Let go of your curiosities
Miserable couples know that curiosity killed the cat, so they choose to be unenthusiastic about their own lives, the life of their partners and the world around them. Whatever they knew about themselves or their partner probably still stands true today, so they allow themselves to become bored and disinterested. Despite what you may have heard, what makes a happy relationship thrive is not passion, love, creative intimacy, surprise or the belief that your partner is truly interested in you. Some psychologists say you can secure the likelihood of having a miserable marriage simply by creating a lack of curiosity in your relationship. To accomplish this, avoid talking with your partner about your goals, dreams and aspirations. Become a poor teammate in everything from work to social activities. Your goal should be to resist cooperation and compromise, choosing instead to seek a negative, prejudiced and judgmental viewpoint. Your favorite comment to all who ask inquisitive questions is, “I don’t know!”

Seek excitement, anxiety and jealousy in all your relationships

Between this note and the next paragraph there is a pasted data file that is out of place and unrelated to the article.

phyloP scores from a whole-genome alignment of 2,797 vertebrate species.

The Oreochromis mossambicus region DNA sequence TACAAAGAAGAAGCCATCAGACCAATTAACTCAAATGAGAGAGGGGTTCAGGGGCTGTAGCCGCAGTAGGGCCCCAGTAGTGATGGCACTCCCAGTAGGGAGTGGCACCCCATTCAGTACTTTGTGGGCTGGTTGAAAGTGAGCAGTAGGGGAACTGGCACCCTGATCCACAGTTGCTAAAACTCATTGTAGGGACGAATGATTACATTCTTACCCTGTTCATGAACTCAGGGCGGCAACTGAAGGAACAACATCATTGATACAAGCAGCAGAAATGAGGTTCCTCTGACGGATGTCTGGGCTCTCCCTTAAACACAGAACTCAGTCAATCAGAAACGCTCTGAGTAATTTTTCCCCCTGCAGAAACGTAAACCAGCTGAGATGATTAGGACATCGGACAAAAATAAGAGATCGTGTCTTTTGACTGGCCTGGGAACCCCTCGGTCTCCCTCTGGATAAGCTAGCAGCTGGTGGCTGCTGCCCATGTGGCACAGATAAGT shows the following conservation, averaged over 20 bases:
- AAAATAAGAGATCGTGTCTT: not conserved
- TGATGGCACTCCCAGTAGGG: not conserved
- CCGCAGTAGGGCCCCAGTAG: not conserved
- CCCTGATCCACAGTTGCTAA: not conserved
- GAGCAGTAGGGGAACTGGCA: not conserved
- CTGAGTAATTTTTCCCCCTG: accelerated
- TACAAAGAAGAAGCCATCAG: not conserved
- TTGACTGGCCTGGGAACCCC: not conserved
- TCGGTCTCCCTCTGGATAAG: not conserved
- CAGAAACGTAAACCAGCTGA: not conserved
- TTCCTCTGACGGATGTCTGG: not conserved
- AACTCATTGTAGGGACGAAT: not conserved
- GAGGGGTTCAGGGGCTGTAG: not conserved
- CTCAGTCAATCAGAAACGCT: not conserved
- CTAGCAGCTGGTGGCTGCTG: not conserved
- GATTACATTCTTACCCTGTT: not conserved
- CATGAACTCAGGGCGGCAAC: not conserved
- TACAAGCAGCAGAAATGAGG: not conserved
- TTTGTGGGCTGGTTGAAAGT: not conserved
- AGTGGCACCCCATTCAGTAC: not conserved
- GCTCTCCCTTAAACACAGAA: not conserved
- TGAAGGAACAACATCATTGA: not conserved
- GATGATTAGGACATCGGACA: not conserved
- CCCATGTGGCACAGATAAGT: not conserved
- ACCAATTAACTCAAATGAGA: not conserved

People are drawn to excitement in life. It is one of the fundamental reasons for finding and maintaining new relationships whenever you start to become too comfortable in your existing ones. Boredom is the enemy of relationships for miserable couples, because they understand that behind all the dull, tedious repetition lies comfort, predictability, stability, support and faithfulness. Studies show biologically, as time goes on, the opium-like injections of oxytocin in the brain subside, the butterflies that used to flutter now seek shelter in a dormant cocoon, and the sexual attraction we used to feel becomes challenged by a simple piece of chocolate. Multiple marriages and affairs can satisfy this urge for excitement, guaranteeing a life of endless anxiety, obsessiveness, risky sex and jealousy. Boring couples who live the daily grind of a mature relationship only have honesty, security, trust and intimacy to look forward to.